It was not the sins of slavery that required the growth of the leviathan state, any more than it was the battle against those sins. Rather, it was our own loss of virtue, of our practice of participating in local life, that allowed power to shift from its most natural locale to the distant realm of ideology. Can such a shift be undone? On a national level, perhaps not.  But there remain attachments to important, permanent goods and groups that can make our lives more meaningful and awaken, at least in some of our neighbors, a capacity for more fully human lives.

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3 replies to this post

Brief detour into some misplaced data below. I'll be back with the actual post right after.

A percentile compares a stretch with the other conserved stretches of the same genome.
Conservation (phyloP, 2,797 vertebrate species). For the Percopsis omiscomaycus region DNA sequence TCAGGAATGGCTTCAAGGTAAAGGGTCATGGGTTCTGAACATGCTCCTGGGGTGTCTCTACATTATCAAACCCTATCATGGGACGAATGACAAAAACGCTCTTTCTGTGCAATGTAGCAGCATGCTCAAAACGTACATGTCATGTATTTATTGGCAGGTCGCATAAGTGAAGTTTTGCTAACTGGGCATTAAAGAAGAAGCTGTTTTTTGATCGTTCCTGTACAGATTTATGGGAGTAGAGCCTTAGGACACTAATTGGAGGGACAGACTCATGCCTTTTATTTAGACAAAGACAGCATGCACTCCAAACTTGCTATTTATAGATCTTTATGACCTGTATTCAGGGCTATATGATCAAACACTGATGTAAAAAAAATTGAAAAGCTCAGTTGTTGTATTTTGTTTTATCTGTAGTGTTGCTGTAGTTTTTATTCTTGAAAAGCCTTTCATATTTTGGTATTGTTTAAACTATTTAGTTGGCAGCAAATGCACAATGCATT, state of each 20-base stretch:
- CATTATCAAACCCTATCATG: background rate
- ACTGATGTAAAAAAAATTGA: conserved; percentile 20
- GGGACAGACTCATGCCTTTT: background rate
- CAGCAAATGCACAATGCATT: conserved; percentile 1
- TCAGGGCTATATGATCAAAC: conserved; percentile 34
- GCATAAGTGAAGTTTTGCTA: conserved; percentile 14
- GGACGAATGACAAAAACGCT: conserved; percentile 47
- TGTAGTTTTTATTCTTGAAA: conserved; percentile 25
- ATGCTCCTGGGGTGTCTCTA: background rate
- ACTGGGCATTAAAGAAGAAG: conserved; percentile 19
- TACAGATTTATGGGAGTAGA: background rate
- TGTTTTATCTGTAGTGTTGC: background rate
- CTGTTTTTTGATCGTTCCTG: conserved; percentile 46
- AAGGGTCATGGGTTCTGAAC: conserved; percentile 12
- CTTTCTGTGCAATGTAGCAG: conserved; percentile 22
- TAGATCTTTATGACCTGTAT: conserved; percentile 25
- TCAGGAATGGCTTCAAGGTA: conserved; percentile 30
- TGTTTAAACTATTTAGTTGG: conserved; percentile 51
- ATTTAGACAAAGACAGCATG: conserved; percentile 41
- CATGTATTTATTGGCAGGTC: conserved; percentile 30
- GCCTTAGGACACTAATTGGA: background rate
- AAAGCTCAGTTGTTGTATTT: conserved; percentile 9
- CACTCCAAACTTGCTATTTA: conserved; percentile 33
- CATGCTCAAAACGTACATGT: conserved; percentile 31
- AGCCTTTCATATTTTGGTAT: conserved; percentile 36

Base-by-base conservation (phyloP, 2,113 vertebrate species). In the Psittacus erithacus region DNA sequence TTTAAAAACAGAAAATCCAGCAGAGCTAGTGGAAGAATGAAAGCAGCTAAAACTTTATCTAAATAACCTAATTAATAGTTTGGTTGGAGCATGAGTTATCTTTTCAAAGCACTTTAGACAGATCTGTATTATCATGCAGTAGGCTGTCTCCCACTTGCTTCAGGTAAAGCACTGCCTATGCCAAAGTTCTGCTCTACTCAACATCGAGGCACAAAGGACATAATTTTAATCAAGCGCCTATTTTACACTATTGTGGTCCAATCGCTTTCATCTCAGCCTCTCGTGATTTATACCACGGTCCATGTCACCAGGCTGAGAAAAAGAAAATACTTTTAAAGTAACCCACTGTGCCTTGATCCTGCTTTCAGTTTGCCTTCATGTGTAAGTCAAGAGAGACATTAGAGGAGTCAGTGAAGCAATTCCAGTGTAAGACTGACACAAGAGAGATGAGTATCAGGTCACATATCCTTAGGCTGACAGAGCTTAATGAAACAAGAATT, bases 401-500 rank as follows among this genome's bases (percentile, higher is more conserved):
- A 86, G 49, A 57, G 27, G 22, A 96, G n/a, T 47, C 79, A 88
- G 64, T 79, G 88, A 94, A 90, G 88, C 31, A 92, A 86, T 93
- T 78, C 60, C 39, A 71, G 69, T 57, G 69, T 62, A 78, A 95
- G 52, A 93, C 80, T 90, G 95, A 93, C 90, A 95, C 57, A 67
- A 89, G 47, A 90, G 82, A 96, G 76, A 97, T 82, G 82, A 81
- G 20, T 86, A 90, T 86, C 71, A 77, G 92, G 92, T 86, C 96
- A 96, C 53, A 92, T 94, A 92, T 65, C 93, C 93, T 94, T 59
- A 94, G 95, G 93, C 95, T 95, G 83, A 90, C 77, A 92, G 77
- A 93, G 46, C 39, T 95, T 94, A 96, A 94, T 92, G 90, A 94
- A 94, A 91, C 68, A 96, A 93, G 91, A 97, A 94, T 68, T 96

1. I think this is a very good essay. It is too easy to pinpoint the demise of the American republic on one event, era or policy, like the civil war or even the New Deal. Much more difficult, albeit fruitful, is this sort of argument which looks at the character of the nation and souls of its citizens as it develops in time. Why, even the New Deal, given the soul of American citizens in the 30s, was an effort to get people back to work – not to give them handouts for doing nothing. For all its faults, the New Deal was still rooted in a basic assumption about the necessity of work for happiness. Now, the American soul is burdened by work. Government is not supposed to ensure jobs, just paychecks for doing nothing. Modern liberal Americans would not accept the New Deal because it would compel them to work rather than collect welfare.

  2. I know that people like De Toqueville and treat him as an authority figure, but De Toqueville believed in White Supremacy. He believed that the Europeans were civilized and were the brightest amongst people with the British being the superior race.